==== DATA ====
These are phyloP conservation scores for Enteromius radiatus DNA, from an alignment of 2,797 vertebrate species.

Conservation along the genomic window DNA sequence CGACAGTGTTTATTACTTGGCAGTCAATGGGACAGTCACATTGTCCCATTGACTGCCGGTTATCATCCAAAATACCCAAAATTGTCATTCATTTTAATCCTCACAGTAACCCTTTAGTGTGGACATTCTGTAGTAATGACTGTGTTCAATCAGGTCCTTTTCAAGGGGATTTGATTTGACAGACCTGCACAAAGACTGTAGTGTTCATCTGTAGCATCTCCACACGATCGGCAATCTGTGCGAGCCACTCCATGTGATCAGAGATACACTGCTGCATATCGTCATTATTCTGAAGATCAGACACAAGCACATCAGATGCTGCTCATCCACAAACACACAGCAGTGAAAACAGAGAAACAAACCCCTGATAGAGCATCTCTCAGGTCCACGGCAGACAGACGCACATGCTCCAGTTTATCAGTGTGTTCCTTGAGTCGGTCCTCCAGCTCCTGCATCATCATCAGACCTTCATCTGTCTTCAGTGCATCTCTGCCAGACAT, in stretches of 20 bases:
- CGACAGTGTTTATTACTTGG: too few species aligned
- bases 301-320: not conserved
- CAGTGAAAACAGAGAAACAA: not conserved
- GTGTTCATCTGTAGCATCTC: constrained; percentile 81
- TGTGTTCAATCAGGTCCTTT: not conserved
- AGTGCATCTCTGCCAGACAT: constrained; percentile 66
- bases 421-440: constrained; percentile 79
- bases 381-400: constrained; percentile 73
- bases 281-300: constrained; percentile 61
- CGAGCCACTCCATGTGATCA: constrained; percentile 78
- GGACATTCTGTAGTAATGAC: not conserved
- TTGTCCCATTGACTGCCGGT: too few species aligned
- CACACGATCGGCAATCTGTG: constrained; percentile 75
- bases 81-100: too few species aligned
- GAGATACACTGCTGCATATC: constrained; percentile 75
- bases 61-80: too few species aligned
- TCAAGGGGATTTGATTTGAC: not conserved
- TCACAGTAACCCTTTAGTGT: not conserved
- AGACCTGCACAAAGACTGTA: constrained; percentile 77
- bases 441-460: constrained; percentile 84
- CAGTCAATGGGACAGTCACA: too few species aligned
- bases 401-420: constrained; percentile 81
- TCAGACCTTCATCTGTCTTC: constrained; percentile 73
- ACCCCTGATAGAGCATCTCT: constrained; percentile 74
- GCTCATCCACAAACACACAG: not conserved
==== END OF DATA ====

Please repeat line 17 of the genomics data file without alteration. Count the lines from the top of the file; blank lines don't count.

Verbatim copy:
- GAGATACACTGCTGCATATC: constrained; percentile 75